Group’s Grant to IAVI Will Support AIDS Vaccine Research in Asia and Globally
The International AIDS Vaccine Initiative (IAVI) announced a $50,000 grant from Korean Women against AIDS (KOWA), a newly formed advocacy organization comprised of leading members of the business and legislative communities of the Republic of Korea. KOWA awarded the grant shortly before embarking on a five-day visit in September, organized by IAVI and UNAIDS, to learn more about HIV/AIDS in India. “We are grateful for this commitment from such an illustrious group of leaders and innovators to help advance IAVI’s mission to ensure development of an effective and accessible AIDS vaccine,” said IAVI President & CEO Margie McGlynn…
GAVI Watch [to 4 October 2014]
:: Norway to commit at least US$ 215 million a year to Gavi between 2016 and 2020
Commitment will support immunisation programmes in developing countries to save lives and protect children’s health.
Global Fund Watch [to 4 October 2014]
:: Luxembourg Raises Contribution to the Global Fund
29 September 2014
NEW YORK – Luxembourg is increasing its financial commitment to the Global Fund for 2014, thereby unlocking additional contributions from the United States and the United Kingdom.
Prime Minister Xavier Bettel announced at the 2014 Global Citizen Festival in New York on Saturday that Luxembourg is making an additional pledge of €500,000 for 2014, in addition to its earlier pledge of €2.5 million. Both the United States and the United Kingdom have geared their own contributions to the Global Fund in a way that maximizes donations by other countries.

Use of Japanese Encephalitis Vaccine in US Travel Medicine Practices in Global TravEpiNet

American Journal of Tropical Medicine and Hygiene
October 2014; 91 (4)

Use of Japanese Encephalitis Vaccine in US Travel Medicine Practices in Global TravEpiNet
Bhushan R. Deshpande, Sowmya R. Rao, Emily S. Jentes, Susan L. Hills, Marc Fischer, Mark D. Gershman, Gary W. Brunette, Edward T. Ryan, Regina C. LaRocque, and the Global TravEpiNet Consortium
Am J Trop Med Hyg 2014 91:694-698; Published online July 28, 2014, doi:10.4269/ajtmh.14-0062
Few data regarding the use of Japanese encephalitis (JE) vaccine in clinical practice are available. We identified 711 travelers at higher risk and 7,578 travelers at lower risk for JE who were seen at US Global TravEpiNet sites from September of 2009 to August of 2012. Higher-risk travelers were younger than lower-risk travelers (median age = 29 years versus 40 years, P < 0.001). Over 70% of higher-risk travelers neither received JE vaccine during the clinic visit nor had been previously vaccinated. In the majority of these instances, clinicians determined that the JE vaccine was not indicated for the higher-risk traveler, which contradicts current recommendations of the Advisory Committee on Immunization Practices. Better understanding is needed of the clinical decision-making regarding JE vaccine in US travel medicine practices.

Formative Investigation of Acceptability of Typhoid Vaccine During a Typhoid Fever Outbreak in Neno District, Malawi

American Journal of Tropical Medicine and Hygiene
October 2014; 91 (4)

Formative Investigation of Acceptability of Typhoid Vaccine During a Typhoid Fever Outbreak in Neno District, Malawi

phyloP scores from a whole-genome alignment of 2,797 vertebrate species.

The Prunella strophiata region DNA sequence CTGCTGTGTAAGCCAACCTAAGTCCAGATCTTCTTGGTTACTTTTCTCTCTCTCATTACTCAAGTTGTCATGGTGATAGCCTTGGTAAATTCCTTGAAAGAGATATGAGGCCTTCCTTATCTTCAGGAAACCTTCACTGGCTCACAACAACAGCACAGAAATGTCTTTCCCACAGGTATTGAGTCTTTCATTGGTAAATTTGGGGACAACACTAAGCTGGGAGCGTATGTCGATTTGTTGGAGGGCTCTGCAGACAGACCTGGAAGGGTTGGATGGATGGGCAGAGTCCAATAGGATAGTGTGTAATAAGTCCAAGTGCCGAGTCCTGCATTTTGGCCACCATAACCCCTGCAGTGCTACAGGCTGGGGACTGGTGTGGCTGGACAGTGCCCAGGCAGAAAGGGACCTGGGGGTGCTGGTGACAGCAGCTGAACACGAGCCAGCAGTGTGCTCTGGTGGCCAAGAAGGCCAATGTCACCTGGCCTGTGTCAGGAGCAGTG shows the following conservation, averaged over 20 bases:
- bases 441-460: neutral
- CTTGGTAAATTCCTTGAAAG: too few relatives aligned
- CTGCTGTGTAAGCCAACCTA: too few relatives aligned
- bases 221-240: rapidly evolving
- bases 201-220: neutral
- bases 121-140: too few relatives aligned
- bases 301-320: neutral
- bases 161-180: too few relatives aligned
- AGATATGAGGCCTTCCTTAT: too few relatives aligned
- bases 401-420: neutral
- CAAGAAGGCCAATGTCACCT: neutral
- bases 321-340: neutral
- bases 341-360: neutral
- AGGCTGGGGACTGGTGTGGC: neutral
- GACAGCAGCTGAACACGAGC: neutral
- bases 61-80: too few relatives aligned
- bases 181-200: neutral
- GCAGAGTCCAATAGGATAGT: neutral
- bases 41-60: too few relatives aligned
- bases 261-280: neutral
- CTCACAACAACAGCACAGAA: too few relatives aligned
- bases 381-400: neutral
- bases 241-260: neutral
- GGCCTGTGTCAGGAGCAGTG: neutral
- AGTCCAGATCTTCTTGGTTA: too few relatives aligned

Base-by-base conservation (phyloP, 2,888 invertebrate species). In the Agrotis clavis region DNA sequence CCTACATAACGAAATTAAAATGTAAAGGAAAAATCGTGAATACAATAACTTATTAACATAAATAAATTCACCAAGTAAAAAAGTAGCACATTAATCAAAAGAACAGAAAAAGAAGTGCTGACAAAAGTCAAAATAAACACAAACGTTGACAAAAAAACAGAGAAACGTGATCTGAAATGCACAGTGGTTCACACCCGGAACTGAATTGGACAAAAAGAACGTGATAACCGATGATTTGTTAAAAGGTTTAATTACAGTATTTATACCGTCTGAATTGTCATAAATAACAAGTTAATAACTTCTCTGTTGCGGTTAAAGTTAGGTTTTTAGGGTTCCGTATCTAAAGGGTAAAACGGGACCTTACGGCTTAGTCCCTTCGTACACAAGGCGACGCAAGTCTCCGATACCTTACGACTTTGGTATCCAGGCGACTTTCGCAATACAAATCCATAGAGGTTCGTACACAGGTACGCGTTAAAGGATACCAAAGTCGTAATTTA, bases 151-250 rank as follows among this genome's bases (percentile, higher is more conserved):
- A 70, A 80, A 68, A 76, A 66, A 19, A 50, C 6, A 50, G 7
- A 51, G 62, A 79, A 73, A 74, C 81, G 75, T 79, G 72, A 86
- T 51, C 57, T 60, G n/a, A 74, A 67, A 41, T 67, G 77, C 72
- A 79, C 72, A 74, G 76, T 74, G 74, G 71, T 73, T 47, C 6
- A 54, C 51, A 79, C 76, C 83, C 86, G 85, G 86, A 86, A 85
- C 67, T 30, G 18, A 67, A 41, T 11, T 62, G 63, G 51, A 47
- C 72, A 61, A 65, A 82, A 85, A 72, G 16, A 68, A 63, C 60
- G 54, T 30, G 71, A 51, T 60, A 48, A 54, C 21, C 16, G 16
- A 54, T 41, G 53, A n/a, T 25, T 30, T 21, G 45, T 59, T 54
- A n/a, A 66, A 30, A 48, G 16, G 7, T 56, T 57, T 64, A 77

Lauren S. Blum*, Holly Dentz, Felix Chingoli, Benson Chilima, Thomas Warne, Carla Lee, Terri Hyde, Jacqueline Gindler, James Sejvar and Eric D. Mintz
Author Affiliations
Waterborne Disease Prevention Branch, Division of Foodborne, Waterborne, and Environmental Diseases, National Center for Emerging and Zoonotic Infectious Diseases, (NCEZID), CDC, Atlanta, Georgia; Strengthening Immunization Systems Branch, Global Immunization Division, Center for Global Health (CGH), CDC, Atlanta, Georgia; Neno District Health Office, Neno, Malawi; Community Health Services Unit, MOH, Lilongwe, Malawi; Global AIDS Program Malawi, Division of Global HIV AIDS, CGH, CDC, Lilongwe, Malawi; Office of the Director, Division of High Consequence Pathogens and Pathology, NCEZID, CDC, Atlanta, Georgia
Typhoid fever affects an estimated 22 million people annually and causes 216,000 deaths worldwide. We conducted an investigation in August and September 2010 to examine the acceptability of typhoid vaccine in Neno District, Malawi where a typhoid outbreak was ongoing. We used qualitative methods, including freelisting exercises, key informant and in-depth interviews, and group discussions. Respondents associated illness with exposure to “bad wind,” and transmission was believed to be airborne. Typhoid was considered extremely dangerous because of its rapid spread, the debilitating conditions it produced, the number of related fatalities, and the perception that it was highly contagious. Respondents were skeptical about the effectiveness of water, sanitation, and hygiene (WaSH) interventions. The perceived severity of typhoid and fear of exposure, uncertainty about the effectiveness of WaSH measures, and widespread belief in the efficacy of vaccines in preventing disease resulted in an overwhelming interest in receiving typhoid vaccine during an outbreak.

BMC Public Health (Accessed 4 October 2014)

BMC Public Health
(Accessed 4 October 2014)

Research article
BCG coverage and barriers to BCG vaccination in Guinea-Bissau: an observational study
Sanne Marie Thysen, Stine Byberg, Marie Pedersen, Amabelia Rodrigues, Henrik Ravn, Cesario Martins, Christine Stabell Benn, Peter Aaby and Ane Bærent Fisker
Author Affiliations
BMC Public Health 2014, 14:1037 doi:10.1186/1471-2458-14-1037
Published: 4 October 2014
Abstract (provisional)